Recognition for equality
Stonewall was founded in 1989, and since then has been at the forefront of unprecedented social and legal advancement for lesbian, gay and bisexual people living in Britain. In 2015 it extended its remit to campaign for trans equality.
Police and Crime Commissioner Clive Grunshaw added: “It is really important that modern police services reflect the communities they serve. This recognition from Stonewall shows the continuing commitment of Lancashire Police to equality in the workplace but also highlights the excellent work it does alongside the diverse communities of Lancashire.
“Breaking into the top 100 employers should be a source of pride for everyone within Lancashire Police. This is not just about one team but the attitudes and culture of the whole organisation. We always have the ambition to keep on improving because understanding and drawing on the unique potential of individuals and communities from all backgrounds is vital to delivering effective policing.”
Ian Mills Chief Inspector at Lancashire Police said: “Lancashire Police is immensely proud to be identified by Stonewall as a leading employer for lesbian, gay, bisexual and transgender people. We are committed to valuing difference and supporting diversity within our workforce and communities and recognise the true potential a diverse workforce brings to the service we deliver, in order to keep people safe and feeling safe.”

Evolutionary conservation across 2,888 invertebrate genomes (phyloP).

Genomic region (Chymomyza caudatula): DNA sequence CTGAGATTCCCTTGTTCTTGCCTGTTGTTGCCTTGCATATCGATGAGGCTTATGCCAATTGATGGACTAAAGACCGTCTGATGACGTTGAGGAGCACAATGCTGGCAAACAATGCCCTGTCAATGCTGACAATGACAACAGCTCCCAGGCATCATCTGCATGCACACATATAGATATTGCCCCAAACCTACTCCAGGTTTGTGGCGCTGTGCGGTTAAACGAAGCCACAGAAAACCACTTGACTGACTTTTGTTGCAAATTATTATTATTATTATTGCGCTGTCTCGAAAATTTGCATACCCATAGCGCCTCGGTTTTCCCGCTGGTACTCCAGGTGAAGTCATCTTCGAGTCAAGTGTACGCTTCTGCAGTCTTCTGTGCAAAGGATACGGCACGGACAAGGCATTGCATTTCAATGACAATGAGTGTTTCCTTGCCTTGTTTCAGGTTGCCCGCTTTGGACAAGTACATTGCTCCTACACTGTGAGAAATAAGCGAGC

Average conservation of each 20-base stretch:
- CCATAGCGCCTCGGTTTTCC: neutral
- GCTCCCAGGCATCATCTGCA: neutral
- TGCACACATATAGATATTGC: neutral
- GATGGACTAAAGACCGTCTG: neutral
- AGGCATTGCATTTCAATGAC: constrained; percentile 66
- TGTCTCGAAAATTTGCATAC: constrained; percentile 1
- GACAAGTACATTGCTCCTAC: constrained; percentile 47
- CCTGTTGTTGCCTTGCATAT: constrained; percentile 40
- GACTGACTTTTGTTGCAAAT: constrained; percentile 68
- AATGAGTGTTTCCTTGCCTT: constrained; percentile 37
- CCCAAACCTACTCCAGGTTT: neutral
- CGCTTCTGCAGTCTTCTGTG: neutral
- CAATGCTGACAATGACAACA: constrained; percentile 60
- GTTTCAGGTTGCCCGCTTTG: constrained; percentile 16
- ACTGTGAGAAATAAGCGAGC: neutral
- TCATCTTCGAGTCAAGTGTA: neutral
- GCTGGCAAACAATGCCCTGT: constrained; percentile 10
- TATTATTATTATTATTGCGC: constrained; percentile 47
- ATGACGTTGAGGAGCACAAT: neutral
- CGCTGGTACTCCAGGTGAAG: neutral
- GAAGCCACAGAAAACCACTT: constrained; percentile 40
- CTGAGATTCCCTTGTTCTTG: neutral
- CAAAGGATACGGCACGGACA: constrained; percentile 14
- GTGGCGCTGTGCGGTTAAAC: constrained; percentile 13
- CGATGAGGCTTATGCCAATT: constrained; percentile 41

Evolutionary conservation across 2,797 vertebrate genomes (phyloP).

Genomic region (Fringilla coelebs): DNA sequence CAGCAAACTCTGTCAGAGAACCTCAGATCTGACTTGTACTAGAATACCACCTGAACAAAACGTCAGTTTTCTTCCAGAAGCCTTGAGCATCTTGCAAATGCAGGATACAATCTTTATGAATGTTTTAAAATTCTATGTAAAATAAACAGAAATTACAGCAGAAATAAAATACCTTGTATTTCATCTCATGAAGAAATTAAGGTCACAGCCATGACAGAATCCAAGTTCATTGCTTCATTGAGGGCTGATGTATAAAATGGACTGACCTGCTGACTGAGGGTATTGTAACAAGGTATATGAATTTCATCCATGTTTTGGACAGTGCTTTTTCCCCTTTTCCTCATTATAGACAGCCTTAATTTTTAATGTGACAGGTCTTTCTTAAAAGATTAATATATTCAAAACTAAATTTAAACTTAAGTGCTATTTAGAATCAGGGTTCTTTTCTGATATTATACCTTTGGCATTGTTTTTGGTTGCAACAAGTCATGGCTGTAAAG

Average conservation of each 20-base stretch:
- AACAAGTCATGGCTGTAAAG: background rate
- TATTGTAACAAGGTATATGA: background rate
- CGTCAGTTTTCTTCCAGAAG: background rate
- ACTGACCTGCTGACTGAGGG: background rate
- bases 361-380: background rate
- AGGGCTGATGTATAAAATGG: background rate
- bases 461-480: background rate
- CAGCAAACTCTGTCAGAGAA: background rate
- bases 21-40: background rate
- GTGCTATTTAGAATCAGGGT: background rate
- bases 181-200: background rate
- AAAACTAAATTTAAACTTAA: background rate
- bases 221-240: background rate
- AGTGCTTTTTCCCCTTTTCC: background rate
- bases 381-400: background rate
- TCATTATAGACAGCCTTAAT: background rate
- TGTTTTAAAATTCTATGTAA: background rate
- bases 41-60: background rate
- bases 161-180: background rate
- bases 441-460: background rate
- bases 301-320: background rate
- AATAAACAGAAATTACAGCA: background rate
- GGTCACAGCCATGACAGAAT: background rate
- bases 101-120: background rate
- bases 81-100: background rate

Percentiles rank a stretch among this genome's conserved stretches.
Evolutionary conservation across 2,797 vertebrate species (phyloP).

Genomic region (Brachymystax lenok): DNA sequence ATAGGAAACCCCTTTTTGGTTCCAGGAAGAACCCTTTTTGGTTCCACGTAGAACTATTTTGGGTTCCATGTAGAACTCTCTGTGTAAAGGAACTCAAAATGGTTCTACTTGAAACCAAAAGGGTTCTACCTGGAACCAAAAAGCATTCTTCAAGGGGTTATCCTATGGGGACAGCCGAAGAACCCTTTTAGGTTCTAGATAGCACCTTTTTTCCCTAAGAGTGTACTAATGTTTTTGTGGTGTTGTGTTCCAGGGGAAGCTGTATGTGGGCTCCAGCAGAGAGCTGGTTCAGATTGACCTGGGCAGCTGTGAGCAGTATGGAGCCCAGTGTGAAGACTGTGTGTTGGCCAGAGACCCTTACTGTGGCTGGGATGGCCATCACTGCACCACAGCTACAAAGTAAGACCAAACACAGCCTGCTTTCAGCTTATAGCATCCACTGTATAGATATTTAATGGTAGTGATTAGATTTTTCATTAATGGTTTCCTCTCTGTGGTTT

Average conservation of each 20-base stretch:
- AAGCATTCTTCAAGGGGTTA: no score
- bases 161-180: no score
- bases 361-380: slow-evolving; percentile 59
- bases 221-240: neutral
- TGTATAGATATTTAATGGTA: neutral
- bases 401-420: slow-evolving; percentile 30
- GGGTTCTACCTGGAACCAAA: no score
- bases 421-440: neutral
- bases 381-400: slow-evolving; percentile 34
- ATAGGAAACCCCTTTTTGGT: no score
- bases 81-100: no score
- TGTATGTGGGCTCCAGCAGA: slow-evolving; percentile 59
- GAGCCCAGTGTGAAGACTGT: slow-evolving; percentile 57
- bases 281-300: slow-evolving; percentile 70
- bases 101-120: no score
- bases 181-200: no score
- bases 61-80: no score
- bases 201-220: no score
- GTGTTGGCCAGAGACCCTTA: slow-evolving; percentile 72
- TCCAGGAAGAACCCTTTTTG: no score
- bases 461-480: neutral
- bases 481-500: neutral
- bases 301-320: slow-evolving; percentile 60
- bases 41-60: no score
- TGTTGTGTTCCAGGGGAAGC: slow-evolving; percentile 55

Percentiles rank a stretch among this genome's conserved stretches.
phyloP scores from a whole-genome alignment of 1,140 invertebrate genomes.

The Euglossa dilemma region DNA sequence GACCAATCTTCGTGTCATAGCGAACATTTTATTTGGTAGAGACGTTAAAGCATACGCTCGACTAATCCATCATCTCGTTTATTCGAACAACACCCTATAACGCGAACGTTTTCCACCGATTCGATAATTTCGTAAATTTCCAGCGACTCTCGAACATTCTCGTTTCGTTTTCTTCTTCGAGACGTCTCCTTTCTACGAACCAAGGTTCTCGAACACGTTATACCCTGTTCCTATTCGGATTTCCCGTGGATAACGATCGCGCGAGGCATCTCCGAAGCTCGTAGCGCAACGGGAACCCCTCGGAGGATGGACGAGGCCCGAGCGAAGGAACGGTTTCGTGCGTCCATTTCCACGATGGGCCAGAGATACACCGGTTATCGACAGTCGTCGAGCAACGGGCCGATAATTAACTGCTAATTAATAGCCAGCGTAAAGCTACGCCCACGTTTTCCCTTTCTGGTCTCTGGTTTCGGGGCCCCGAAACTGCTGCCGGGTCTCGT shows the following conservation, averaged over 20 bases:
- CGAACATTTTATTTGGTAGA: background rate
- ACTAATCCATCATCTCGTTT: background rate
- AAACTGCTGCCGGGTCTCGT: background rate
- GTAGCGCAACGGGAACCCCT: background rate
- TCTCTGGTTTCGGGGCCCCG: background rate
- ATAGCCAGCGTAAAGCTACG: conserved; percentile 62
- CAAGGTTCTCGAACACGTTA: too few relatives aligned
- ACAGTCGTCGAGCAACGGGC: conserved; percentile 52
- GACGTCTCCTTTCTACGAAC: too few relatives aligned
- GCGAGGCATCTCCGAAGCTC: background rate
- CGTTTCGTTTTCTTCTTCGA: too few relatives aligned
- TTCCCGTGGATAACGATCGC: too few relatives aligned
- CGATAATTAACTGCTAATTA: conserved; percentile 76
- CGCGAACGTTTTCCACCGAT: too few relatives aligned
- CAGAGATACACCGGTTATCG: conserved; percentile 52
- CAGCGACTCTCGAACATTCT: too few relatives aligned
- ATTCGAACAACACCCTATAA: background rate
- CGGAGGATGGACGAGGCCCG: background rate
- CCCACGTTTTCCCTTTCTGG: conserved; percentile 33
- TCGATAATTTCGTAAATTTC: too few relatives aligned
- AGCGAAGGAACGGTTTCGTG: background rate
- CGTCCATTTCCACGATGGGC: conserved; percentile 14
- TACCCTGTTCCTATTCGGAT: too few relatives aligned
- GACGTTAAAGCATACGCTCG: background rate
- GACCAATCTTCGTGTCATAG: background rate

This year, for the first time in Stonewall’s history, employers could only rank in the Top 100 if they also demonstrated a significant commitment to trans equality in the workplace.
Darren Towers, Executive Director, Stonewall said: “All those who have made this year’s Top 100 Employers list have done a fantastic job. Taking part in our Index shows real commitment to understanding and advancing LGBT equality. This year, for the first time, the Index looked at what employers were doing for trans equality in the workplace. This work is crucial. We recently published LGBT in Britain: Trans Report, which revealed the profound inequality facing trans people in Britain today. Half of trans people have hidden their identity at work for fear of discrimination. This must change and it’s encouraging to see so many organisations make a commitment to trans equality. With their support and hard work we can create a world where all lesbian, gay, bi and trans employees are welcomed and accepted without exception.”
Victim Support, who provide Lancashire Victim Services on behalf of the Police and Crime Commissioner, also ranked 10th in the top 100. Anyone affected by hate crime can access specialist support through their service by calling 0300 323 0085 or visiting lancashirevictimservices.org
Earlier this month, Stonewall released research that showed half of trans people (51 per cent) have hidden their identity at work for fear of discrimination or abuse and that one in eight trans employees (12 per cent) have been physically attacked by colleagues or customers in the past year.
Full results of the Top 100 Employers list can be found online at: http://www.stonewall.org.uk/top-100-employers-2018